Android 8.1 Oreo has rolled out to the Moto X4 and its Android One brother, but the update has brought with it a pretty major issue: nonfunctional USB transfer. That means that Android Auto and ADB, among other things, are currently not working. Luckily, there's somewhat of a workaround, as well as a fix on the way. Read More
Chinese OEM Xiaomi has a poor reputation when it comes to OS updates and the timely release of kernel source code. It took a Twitter backlash and criticism from several tech blogs to get the company to finally release the Nougat source code for the Android One-toting Mi A1. A similarly lengthy wait had to be endured before the Oreo code was provided last month. Xiaomi has now stated its intention (again) to release kernel source code within three months of a device's launch. Read More
Xiaomi promised that the Mi A1 would receive Oreo by the end of 2017, and the company hit a buzzer-beater by rolling out Android 8.0 to the Android One device on December 30th. But the kernel source code was nowhere to be found, a violation of the GNU General Public License, version 2 (GPLv2), and an affront to the development and enthusiast community. It's about two-and-a-half months late, but Xiaomi has finally released the Android 8.0 Oreo source code for the Mi A1. Read More
The Nokia phone brand has been on quite a journey since its heyday in the late nineties and early two-thousands (or aughts, as David would have me write it). After Nokia's smartphone business was sold to Microsoft and became the Windows Phone flagbearer while that was still a thing, the baton has now been passed to HMD Global. HMD has been releasing Android phones under the Nokia name for just over a year now, and it's fair to say the brand is stronger than it has been for a very long time.
At MWC 2018 here in Barcelona, HMD has added to its already burgeoning phone lineup with four devices, three of which are part of the Android One program and an ultra-low-cost Android Go phone. Read More
The Android One initiative was designed to bring a pure, stock version of the OS to low-cost phones in emerging markets to ensure better performance and faster updates. But since it was first announced in 2014, it’s morphed into something more akin to Google Play Edition phones, offering at least 2 years of updates and zero bloatware on hardware of any level.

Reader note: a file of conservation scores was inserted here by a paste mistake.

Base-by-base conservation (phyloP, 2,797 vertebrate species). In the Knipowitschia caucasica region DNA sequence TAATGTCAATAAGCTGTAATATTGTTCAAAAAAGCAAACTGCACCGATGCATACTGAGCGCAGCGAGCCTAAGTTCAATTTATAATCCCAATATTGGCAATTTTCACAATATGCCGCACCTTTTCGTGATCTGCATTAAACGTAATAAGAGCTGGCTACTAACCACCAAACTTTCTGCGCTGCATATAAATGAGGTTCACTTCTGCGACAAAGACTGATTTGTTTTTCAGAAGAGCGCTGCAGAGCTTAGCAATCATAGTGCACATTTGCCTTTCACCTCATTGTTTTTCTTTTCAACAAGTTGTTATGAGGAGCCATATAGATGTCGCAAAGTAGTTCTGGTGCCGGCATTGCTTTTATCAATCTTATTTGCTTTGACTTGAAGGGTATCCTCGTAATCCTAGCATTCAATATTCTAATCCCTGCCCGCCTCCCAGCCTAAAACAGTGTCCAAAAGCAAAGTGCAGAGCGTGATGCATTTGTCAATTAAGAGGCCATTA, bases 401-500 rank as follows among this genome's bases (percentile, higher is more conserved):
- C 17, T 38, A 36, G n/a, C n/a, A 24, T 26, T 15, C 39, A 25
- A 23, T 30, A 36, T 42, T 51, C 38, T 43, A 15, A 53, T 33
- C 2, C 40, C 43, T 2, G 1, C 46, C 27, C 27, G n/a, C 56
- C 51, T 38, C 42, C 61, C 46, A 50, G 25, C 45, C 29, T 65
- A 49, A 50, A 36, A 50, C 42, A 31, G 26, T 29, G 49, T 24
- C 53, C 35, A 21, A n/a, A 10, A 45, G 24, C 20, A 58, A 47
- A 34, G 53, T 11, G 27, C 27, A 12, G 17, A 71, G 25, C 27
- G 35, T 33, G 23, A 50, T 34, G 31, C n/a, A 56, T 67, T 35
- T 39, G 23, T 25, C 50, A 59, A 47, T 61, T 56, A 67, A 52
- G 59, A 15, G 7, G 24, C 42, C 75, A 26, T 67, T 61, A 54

HMD’s Nokia-branded phones, much like Motorola devices, have always launched with very few customizations. The company is now taking this one step further, announcing at MWC 2018 in Barcelona that every smartphone it produces from now on will be an Android One phone. Read More
Xiaomi devices consistently offer great hardware at low prices, but the company's MIUI skin isn't everyone's favorite. So when the Android One-powered Mi A1 debuted, it was met with heaps of praise. A couple of days ago, Xiaomi ran a poll on Twitter asking its followers whether they preferred MIUI or Android One. But due to a result deemed unsatisfactory by Xiaomi, the poll has mysteriously disappeared. Read More
Earlier in January, the online chatter about Xiaomi's delay/unwillingness to release kernel source codes for its Mi A1 phone reached a peak. Given how popular this little gem of a phone has become (read my take or Corbin's review) and all that it could do for a measly $220 price tag, as well as the fact that it runs Android One, Google's own official software for third-parties, it was quite unbecoming of Xiaomi to not release the source or take such a long time to do so.
Now the wait is over. Developers and tinkerers alike can head over to GitHub to check the full source code (for Nougat, not Oreo unfortunately) and do what developers and tinkerers do. Read More
By now, you're all probably familiar with the Nexus 5X and its tendency to bootloop. This has caused some major headaches, especially to those Nexus 5X owners on Project Fi who purchased Device Protection (formerly known as Nexus Protect). However, Project Fi support is now offering the Moto X4 Android One as replacements for faulty 5Xes, which makes a lot more sense than a paltry $53 check. Read More
A couple of months ago, my brother in law came to me with a question: he needed an affordable $200-300 Android smartphone that he could purchase from the UAE or Lebanon and that would do the basics right. My ready-made answer in the category in the past few years has been Samsung's A/C/J series. You get nice hardware, decent software with less bloat nowadays, excellent after-sale support no matter which mom-and-pop repair store you stop at, easy accessory purchase, and it's super fast to sell it on when the time comes to part with your phone. But that's only because Samsung's presence in Lebanon is huge, LG's midrange devices are too costly for the features, Moto and HTC essentially don't exist, Nokia/HMD hadn't begun selling phones again yet, and Huawei started breaking into the market about a year or so ago. Read More
Xiaomi phones always have the same problem. While the company's devices have generally great specifications and design for the price, the software experience is usually not very good. If you've read one of our Xiaomi device reviews, or used one of the company's phones yourself, you probably know what I'm talking about.
All of Xiaomi's phones and tablets ship with MIUI, a heavily modified version of Android that has countless problems. Some of these include Bluetooth connectivity bugs, terrible notification handling, and over-the-top power management that can outright break notifications for many apps. Jordan went in depth about MIUI's issues here, if you're interested in details. Read More